Gretsch Electromatic Junior Jet

50s classic, 50s price

The Electromatic range is designed to put killer looking guitars into the hands of players that wouldn't normally be able to afford a Gretsch guitar.

The range includes a 6120-style semi-acoustic, for budget conscious rockabilly fans, and a sparkly double-neck guitar.

The Pro Jet takes its inspiration from one of the coolest guitars ever made, the Duo Jet. Launched in the 50s; the Duo Jet has become an ultra-desirable classic thanks to George Harrison of The Beatles who played one on the band's brilliant debut album Please Please Me. Original Duo Jets will cost you both arms and legs and even a Japanese re-issue will relieve you of over a grand.

Considering the price it's amazing to find that Gretsch has stayed pretty faithful to the construction of the original Duo Jet. The mahogany and maple body is just like the real deal and the Pro Jet has a glued neck, which is great to see at this low price level.

The only area we can see room for improvement is in the pickups. They do their job well, but we want a guitar that looks this cool to blow us away when we plug in. The Pro Jet is more chunky Les Paul tone than the 50s rockabilly bite we expected.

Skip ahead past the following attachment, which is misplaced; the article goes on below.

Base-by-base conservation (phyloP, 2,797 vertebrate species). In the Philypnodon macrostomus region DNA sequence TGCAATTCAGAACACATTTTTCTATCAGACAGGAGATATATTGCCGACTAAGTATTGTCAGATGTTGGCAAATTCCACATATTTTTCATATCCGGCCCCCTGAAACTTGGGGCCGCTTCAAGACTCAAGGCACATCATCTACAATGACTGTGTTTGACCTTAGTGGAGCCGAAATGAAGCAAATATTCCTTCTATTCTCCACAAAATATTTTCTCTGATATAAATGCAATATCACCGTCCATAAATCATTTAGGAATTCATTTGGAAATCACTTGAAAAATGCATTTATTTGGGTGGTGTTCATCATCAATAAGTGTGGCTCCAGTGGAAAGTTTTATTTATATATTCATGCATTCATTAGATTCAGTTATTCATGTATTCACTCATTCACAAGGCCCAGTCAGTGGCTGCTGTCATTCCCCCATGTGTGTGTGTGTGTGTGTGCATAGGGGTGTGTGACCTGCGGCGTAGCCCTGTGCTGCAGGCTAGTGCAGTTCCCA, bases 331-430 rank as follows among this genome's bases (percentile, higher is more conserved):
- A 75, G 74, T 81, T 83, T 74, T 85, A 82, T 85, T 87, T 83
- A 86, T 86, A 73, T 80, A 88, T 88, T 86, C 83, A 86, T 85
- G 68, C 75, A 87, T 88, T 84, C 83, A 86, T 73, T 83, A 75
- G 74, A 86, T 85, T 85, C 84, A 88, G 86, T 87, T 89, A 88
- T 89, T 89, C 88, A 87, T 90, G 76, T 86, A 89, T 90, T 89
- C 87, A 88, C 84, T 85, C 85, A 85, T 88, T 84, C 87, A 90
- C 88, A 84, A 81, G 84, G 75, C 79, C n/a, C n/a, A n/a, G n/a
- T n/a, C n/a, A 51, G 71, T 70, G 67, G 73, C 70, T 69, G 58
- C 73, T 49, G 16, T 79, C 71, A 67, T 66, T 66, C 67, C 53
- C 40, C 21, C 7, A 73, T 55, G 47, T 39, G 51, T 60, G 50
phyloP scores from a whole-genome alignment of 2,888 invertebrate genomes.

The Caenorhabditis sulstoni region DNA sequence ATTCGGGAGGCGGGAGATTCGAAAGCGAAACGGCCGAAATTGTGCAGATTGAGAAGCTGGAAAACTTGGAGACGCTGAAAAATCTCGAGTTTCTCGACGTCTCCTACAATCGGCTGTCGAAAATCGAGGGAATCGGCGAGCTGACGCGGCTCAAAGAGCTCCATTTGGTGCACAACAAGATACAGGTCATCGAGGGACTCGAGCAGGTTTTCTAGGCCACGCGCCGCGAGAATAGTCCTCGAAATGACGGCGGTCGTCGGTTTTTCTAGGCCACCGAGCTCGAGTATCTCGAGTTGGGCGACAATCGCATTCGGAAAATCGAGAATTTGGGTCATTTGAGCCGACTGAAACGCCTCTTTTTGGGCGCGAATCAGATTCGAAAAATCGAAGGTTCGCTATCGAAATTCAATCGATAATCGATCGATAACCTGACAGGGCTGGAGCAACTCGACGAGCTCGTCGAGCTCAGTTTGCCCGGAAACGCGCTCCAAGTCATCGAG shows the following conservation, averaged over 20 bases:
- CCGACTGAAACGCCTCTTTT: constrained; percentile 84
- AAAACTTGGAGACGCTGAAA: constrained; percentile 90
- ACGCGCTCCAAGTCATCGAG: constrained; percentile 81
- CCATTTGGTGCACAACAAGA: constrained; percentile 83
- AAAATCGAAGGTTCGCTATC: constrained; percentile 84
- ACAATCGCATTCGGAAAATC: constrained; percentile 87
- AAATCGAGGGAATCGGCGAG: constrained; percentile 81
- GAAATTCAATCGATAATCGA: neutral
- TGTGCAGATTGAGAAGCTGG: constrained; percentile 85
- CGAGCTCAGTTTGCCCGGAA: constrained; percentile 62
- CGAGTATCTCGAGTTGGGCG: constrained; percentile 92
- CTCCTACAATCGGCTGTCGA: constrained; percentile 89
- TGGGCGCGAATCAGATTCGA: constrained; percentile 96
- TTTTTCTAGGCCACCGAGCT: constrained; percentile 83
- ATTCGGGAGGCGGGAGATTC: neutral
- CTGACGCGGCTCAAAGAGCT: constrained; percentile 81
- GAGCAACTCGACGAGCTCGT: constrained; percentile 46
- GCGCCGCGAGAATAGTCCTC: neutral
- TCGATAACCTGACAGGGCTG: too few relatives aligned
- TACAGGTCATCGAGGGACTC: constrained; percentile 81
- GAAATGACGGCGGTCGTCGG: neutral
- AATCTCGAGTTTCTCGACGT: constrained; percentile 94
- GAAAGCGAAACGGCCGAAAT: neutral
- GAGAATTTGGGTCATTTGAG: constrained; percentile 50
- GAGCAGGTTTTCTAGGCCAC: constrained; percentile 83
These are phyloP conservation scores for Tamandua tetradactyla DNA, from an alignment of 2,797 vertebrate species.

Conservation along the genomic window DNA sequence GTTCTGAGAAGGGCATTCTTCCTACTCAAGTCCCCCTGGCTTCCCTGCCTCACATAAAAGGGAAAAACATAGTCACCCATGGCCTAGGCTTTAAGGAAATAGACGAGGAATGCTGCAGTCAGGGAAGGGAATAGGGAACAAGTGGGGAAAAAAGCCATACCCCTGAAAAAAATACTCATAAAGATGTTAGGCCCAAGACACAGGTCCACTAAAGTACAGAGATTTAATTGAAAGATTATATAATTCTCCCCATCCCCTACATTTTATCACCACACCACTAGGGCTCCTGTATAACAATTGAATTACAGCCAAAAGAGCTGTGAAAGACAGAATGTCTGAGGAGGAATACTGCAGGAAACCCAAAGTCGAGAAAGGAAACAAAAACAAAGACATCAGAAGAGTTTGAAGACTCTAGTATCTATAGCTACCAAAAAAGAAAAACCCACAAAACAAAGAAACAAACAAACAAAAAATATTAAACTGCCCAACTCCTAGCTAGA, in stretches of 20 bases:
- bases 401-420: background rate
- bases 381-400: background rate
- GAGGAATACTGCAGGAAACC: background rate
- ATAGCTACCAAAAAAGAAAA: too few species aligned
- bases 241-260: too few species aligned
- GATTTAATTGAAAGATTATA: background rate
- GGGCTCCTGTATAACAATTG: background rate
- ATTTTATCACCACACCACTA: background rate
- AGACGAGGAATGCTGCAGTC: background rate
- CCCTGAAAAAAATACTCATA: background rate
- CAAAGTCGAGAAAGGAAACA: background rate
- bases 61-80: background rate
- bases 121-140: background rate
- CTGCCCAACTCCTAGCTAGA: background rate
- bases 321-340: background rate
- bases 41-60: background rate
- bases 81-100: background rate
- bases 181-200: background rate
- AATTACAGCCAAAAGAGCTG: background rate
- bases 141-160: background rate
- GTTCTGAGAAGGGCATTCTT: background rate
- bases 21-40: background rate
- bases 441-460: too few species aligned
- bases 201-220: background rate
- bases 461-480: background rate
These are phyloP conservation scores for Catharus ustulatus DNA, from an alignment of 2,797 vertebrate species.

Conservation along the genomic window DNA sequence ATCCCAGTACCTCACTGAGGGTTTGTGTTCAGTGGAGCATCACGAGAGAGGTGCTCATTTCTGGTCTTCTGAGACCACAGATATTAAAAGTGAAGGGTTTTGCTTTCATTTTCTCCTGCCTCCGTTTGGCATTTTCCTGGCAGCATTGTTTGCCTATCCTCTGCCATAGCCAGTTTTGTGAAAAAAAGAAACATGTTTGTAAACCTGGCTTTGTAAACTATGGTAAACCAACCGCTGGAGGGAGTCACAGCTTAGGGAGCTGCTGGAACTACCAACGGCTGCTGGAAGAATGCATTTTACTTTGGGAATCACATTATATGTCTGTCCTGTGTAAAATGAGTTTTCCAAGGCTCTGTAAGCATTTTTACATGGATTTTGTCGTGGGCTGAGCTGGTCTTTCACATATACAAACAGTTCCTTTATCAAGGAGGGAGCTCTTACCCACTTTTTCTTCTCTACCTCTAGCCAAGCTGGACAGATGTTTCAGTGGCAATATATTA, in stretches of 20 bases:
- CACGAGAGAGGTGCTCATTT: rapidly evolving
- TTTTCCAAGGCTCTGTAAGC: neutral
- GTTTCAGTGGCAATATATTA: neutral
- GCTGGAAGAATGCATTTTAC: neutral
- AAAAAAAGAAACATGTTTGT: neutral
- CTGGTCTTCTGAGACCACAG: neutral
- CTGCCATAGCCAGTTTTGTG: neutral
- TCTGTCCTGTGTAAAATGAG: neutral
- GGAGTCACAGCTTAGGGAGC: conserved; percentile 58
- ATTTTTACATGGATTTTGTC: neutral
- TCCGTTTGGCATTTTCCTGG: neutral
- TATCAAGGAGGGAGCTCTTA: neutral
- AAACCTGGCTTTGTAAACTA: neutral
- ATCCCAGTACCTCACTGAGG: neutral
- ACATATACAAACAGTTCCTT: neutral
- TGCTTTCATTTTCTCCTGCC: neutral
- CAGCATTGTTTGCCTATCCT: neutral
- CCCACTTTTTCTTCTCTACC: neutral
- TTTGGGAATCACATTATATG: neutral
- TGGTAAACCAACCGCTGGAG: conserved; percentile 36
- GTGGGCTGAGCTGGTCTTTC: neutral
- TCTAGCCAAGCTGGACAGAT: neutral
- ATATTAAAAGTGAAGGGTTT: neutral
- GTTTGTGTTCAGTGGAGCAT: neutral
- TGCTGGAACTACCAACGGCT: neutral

MusicRadar Rating

4 / 5 stars
Pros

Looks super cool.

Cons

Pickups need a bit more bite.

Verdict

We're with The Beatles on this one. Do we love the Pro Jet? Yeah, yeah, yeah.

Available Controls

Master Tone Master Volume

Body Style

Single Cutaway

Bolt-on Neck

Yes

Bridge

Compensated Wrap-over

Fingerboard Material

Rosewood

Hardware

Chrome

Neck Material

Maple

No. of Frets

22

Pickup Type

1 Gretsch Mini Humbucking Pickups

Scale Length (Inches)

24.6

Scale Length (mm)

625

Top Finish

Gloss Urethane

Unique Features

Dot Inlay Position Markers, Black Headstock, Screened Gretsch and Electromatic Headstock logos, Black Pickguard with Gretsch Logo, G-Arrow Knobs, Vintage Strap Buttons, Adjustable Truss Rod.

Width at Nut (mm)

43

Review Policy
All MusicRadar's reviews are by independent product specialists, who are not aligned to any gear manufacturer or retailer. Our experts also write for renowned magazines such as Guitarist, Total Guitar, Computer Music, Future Music and Rhythm. All are part of Future PLC, the biggest publisher of music making magazines in the world.

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